January 18, 2017
Industrial design registrations under the Industrial Design Act (the “Act”) are similar to design patents in the US. They protect the features of a product that are visually appealing and not purely utilitarian. They can consist of a shape, configuration or composition of pattern or color, or combination of pattern and color in three-dimensional form, such as the design of a table or the shape of a computer monitor.
The Canadian Intellectual Property Office (CIPO) published six new practice notices on January 13, 2017 regarding the industrial design registration process under the Act. Each notice came into effect immediately and affects both pending and future design applications. According to CIPO, the changes will improve client service, reduce administration and modernize Canadian practices in order to align those practices with international standards. These changes may also impact registrable subject matter (see below).
June 8, 2016
The Canadian Intellectual Property Office (CIPO) has published a Fee-for-service proposal (the Proposal), seeking public input by July 5, 2016. The Canadian government significantly amended the Trade-marks Act (the Act) in 2014, in order for Canada to accede to the Singapore Treaty, the Nice Agreement and the Madrid Protocol. Those amendments have not yet come into force, however, pending the adoption of new Regulations on various matters, including fees. The Proposal is the first step in adopting new Regulations on the fees that will be applicable.
ILN Today Post
June 14, 2012
The Canadian Intellectual Property Office’s (CIPO’s) 2010-2011 Annual Report was tabled in the House of Commons on May 11, 2012. This article focuses on the statistics from the Report for the Canadian Patent Office section of CIPO.
Overall, CIPO received 35,318 new patent applications in the past year, 4,477 of which were filed by Canadian applicants and 1,278 of which were filed in French. The volume of new applications has declined somewhat in recent years from 40,796 applications in 2008-2009 and 37,375 in 2009-2010. The number of patents granted at 38,235 for 2010-2011 is higher than the 35,188 granted in 2008-2009 but slightly lower than the 39,108 granted in 2009-2010. More…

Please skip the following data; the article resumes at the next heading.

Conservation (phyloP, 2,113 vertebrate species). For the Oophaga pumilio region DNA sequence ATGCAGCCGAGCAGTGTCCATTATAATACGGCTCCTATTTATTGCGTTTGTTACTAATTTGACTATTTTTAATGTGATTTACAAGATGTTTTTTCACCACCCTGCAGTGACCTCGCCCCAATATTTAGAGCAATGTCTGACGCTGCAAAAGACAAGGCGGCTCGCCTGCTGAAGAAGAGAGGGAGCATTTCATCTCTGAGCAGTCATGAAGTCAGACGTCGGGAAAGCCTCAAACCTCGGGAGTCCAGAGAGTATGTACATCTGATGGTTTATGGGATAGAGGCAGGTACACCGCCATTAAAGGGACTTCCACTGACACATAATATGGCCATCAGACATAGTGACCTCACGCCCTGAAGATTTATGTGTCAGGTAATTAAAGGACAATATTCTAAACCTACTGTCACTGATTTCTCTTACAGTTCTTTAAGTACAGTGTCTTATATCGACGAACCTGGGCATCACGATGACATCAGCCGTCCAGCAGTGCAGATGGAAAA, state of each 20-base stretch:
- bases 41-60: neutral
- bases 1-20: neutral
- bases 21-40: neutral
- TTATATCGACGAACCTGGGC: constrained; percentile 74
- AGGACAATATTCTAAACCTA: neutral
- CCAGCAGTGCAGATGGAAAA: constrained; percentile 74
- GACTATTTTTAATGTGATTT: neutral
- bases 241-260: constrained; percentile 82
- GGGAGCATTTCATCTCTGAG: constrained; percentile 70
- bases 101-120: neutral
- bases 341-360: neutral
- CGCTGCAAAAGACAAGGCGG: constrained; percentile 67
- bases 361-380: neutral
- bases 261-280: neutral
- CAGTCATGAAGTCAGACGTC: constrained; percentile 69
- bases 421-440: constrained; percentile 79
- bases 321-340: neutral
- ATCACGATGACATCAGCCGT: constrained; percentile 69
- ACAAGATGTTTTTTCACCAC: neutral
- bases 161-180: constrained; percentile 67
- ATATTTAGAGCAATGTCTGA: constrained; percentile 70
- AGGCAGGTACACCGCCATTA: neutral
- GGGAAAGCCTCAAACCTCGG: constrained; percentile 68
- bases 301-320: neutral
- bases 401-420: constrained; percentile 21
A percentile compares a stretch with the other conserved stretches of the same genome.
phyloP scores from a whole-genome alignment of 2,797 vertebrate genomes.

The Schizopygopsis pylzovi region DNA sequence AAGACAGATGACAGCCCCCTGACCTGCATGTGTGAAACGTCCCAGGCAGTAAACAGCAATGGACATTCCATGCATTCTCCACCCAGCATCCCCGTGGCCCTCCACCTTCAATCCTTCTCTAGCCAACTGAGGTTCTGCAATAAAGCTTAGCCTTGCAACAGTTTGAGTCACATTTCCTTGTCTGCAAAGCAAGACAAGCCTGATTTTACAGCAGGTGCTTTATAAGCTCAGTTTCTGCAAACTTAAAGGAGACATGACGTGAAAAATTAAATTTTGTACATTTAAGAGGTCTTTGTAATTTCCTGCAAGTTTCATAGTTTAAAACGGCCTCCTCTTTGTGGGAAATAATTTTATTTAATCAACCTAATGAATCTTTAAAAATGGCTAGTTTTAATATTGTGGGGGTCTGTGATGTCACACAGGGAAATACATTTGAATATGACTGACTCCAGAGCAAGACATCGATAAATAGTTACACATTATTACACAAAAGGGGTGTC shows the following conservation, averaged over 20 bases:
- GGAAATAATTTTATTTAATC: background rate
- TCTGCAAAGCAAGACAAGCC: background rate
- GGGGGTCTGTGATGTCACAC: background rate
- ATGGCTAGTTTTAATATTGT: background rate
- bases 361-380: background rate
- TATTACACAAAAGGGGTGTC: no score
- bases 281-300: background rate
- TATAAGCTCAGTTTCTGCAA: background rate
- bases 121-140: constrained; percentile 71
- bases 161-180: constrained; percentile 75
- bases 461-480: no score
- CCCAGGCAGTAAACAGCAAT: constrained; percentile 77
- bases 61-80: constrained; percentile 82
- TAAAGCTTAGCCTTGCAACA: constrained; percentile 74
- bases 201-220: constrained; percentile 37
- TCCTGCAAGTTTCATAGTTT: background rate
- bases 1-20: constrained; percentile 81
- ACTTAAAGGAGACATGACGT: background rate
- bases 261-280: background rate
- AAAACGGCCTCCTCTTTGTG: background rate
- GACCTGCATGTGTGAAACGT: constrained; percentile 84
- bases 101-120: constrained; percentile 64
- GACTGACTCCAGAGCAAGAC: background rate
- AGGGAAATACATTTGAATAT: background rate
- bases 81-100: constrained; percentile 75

March 28, 2012
By Neil Melliship
of Clark Wilson
In a reversal of it’s long held position, the Canadian Intellectual Property Office (CIPO) has today announced that it is now accepting applications to register sound marks. This announcement apparently comes as a result of ongoing Federal Court of Canada proceedings regarding an application filed in 1992 by Metro-Goldwyn-Mayer Studios Inc. (MGM) to register as a trade-mark in Canada, the sound of a roaring lion that precedes most, if not all, of their film productions.
December 16, 2010
The Canadian Intellectual Property Office (CIPO) sent out a reminder today, advising that pursuant to the Olympic and Paralympic Marks Act (OPMA), marks and expressions listed on Schedules 2 and 3 of that Act will expire on December 31, 2010. As a result, commencing on January 1, 2011, CIPO will no longer raise an objection pursuant to Section 12(1)(i) of the Trade-marks Act on the basis that an applied for mark consists of or so nearly resembles as to be mistaken for a mark or expresssion found in either of those Schedules.